30 NOV 2015: A “douzan’ is a tuned instrument. When you talk with Fady Najjar, the owner of Haifa’s Douzan Restaurant, he speaks emotionally about people living together harmoniously. Like the mandolin on display in the dining room, society is made up of individual strings that, when tuned and strummed, produce melodious sounds. Every table in Fady’s restaurant is different but he notes that together they make for “a pleasant atmosphere, good food and great memories”.

And in the popular German Colony neighbourhood of Haifa, Fady greets Israeli locals as well as tourists from around the world with the same passion for sharing experiences and promoting friendship. Fady’s background is Lebanese and when he works with his French-trained chefs the result is taste bud heaven: Lebanese salad with feta cheese, Halloumi salad, kibbeh, eggplant, tabbouleh, grape leaves with a yoghurt sauce, and Shish Taouk (chicken kebabs with a delicate sesame dip).

And to complement the meal, Fady suggests Ashkar, a delicious Cabernet Sauvignon from Kfar Yasif, an Arab town in the Upper Galilee, or Taybeh, a refreshing Palestinian Beer from Ramallah. We try both.

Douzan - ‘the tuned instrument” turns into a stellar dining performance, a confirmation of the diversity of Israeli society, and a great introduction to Israel’s continued draw as a destination offering truly unique experiences.

The next day we have a quick visit scheduled in Binyamina, next to Zichron Ya’akov, long regarded as ‘the’ wine district of the country. But almost as soon as we arrive at Tishbi Winery and meet the 5th generation owner, Golan Tishbi, our schedule is pretty well thrown out the window.

Golan shows us the bakery where we taste freshly made bread and sample sweet macaroons. He explains that a visit to the winery offers more than just wine tasting. The culinary experience includes bread and pastry for sale, a weekend backyard Barbeque, a top-of-line restaurant with an amazing Austrian chef and the new addition: chocolate. Aside from sampling four or five different chocolates, visitors can participate in a chocolate-pairing workshop to perfect chocolate/wine combinations in a tasty ‘terroir versus terroir’ atmosphere.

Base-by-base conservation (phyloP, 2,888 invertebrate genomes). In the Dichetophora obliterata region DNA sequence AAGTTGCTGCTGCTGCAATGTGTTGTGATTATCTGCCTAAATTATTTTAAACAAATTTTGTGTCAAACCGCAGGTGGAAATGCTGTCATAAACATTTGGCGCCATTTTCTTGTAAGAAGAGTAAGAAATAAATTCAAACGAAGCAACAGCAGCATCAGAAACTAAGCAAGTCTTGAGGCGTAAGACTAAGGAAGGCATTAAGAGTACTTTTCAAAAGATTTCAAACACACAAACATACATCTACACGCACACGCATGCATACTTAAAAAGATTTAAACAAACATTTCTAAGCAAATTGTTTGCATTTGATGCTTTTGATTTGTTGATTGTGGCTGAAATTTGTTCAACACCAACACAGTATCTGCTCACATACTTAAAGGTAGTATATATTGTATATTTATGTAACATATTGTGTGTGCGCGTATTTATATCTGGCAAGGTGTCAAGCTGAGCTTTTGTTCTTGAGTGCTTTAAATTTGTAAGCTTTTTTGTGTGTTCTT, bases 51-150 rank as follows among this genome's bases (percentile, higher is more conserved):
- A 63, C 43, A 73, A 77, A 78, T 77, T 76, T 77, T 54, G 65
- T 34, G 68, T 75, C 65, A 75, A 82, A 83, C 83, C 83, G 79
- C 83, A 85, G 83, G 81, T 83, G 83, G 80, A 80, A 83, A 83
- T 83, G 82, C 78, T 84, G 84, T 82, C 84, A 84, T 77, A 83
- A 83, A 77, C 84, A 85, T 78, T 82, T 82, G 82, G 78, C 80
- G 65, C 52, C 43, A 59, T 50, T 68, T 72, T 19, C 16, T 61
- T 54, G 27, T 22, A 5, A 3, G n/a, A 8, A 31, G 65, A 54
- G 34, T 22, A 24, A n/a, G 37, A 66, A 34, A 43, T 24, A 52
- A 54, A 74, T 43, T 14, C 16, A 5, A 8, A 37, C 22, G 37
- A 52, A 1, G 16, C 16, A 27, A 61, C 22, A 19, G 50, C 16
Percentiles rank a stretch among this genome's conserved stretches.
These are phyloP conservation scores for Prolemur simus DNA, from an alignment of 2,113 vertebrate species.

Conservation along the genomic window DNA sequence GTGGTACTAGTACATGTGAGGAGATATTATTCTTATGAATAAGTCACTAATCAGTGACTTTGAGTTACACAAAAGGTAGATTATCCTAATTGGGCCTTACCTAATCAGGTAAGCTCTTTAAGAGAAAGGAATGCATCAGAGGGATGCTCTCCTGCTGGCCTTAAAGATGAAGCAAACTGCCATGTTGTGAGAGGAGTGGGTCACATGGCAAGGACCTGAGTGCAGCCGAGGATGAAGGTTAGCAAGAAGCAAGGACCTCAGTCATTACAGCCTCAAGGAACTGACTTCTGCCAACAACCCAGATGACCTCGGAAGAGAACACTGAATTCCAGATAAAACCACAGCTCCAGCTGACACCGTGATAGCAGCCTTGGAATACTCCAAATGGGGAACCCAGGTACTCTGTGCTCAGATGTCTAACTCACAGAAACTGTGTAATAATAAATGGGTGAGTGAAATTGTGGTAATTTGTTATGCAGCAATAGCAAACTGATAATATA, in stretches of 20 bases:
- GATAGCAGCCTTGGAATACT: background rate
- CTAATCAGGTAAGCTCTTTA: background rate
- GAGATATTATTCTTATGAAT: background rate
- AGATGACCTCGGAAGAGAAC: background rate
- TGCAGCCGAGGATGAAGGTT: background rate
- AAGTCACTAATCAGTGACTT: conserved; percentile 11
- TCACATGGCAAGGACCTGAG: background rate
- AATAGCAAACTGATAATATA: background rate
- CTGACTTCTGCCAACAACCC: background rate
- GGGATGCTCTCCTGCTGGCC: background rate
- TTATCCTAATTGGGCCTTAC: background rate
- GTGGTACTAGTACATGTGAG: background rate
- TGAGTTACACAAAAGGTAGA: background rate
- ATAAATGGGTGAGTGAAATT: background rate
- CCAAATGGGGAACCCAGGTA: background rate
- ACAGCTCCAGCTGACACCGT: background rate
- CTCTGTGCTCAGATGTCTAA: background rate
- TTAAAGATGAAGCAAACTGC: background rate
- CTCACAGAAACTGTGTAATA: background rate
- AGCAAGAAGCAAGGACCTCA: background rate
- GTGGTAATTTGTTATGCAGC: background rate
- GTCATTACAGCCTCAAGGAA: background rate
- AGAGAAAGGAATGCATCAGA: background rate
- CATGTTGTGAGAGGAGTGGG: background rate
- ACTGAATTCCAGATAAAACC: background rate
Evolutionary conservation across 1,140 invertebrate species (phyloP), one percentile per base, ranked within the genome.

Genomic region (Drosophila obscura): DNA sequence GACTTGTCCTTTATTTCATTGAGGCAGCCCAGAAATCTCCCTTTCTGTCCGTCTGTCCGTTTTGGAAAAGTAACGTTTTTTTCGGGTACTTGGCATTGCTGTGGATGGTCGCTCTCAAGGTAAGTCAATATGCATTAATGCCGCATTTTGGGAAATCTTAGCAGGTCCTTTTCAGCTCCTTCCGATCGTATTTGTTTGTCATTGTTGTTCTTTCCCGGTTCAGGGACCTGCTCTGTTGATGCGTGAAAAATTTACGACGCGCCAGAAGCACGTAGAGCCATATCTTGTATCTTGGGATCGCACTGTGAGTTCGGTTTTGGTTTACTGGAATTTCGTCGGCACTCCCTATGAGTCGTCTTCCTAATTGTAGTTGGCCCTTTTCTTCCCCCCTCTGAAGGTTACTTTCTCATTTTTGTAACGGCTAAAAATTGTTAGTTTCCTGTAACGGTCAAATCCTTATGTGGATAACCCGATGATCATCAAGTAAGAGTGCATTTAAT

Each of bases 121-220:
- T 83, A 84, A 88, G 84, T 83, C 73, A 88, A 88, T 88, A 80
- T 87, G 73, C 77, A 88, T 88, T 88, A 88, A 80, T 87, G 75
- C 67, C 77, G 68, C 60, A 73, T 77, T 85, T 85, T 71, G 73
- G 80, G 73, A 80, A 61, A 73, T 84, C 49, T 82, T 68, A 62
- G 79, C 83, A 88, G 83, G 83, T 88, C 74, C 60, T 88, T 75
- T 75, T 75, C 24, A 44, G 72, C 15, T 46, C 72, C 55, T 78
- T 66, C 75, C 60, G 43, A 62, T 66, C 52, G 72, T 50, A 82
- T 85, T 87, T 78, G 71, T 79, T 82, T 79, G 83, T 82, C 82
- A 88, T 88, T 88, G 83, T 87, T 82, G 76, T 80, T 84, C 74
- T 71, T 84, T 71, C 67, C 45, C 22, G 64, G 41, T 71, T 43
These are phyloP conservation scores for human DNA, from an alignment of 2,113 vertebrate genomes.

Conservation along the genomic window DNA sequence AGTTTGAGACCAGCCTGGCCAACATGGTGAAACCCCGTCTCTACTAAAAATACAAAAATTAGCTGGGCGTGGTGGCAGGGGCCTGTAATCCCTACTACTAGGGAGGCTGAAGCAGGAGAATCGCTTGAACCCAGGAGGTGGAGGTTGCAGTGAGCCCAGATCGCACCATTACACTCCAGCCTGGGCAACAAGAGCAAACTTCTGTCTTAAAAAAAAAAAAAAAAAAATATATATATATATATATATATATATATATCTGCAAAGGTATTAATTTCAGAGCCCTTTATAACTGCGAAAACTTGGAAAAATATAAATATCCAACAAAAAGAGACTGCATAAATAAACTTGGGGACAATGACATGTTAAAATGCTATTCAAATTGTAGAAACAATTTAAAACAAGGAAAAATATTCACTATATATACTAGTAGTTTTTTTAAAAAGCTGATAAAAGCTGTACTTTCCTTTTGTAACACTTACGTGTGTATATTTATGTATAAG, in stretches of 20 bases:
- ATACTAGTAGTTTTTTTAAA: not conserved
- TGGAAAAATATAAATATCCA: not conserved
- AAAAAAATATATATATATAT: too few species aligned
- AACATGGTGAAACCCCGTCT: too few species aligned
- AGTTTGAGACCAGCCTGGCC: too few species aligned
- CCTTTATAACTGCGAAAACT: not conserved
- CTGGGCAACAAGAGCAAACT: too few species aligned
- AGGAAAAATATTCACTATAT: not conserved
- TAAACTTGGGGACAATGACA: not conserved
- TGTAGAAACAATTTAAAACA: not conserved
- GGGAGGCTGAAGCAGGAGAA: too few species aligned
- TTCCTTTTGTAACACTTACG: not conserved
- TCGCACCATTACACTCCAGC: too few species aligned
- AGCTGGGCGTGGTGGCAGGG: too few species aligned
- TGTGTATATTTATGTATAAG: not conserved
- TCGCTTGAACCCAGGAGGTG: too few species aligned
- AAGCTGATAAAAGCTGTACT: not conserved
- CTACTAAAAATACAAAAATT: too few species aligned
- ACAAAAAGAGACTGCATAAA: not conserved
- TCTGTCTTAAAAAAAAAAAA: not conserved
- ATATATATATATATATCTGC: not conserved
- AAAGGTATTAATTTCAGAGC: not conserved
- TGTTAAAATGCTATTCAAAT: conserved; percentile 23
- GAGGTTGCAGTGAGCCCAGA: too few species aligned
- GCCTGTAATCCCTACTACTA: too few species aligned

When he learns that we haven’t eaten yet, Golan invites us to stay for lunch and with the slogan “Friendship is the wine of life” emblazoned on a sign above the door, we are treated to a 2014 Viognier followed by an absolutely incredible Ruby Cabernet. Golan tells us that Tishbi is the only vegan winery in the country. Unlike wineries that use gelatin or albumin as part of the process to quicken production, Golan says “I have time. I don’t need to rush” And his use of natural ingredients promotes the family philosophy of “farm to bottle; field to bread”.

While Golan seeks to continually enhance the traditional wine-tasting experience, a few hours to the south in Tel Aviv, Roni Saslove has taken a different route. Her dad Barry, originally from Ottawa, immigrated to Israel with the family and started making wine in 2004.

Roni studied wine making at Brock University in St. Catharines, Ontario. When the decision was made to sell the winery two years ago, Roni opened The Tasting Room to celebrate wine: “one of the beautiful things we have in Israel”. The daily menu features upward of 40 wines representing production from the Golan Heights in the north to the Negev Desert in the south”. In this ultra-popular, award winning wine bar, patrons purchase a wine-debit card and then help themselves to the wine dispensers, at the pleasure of their taste buds.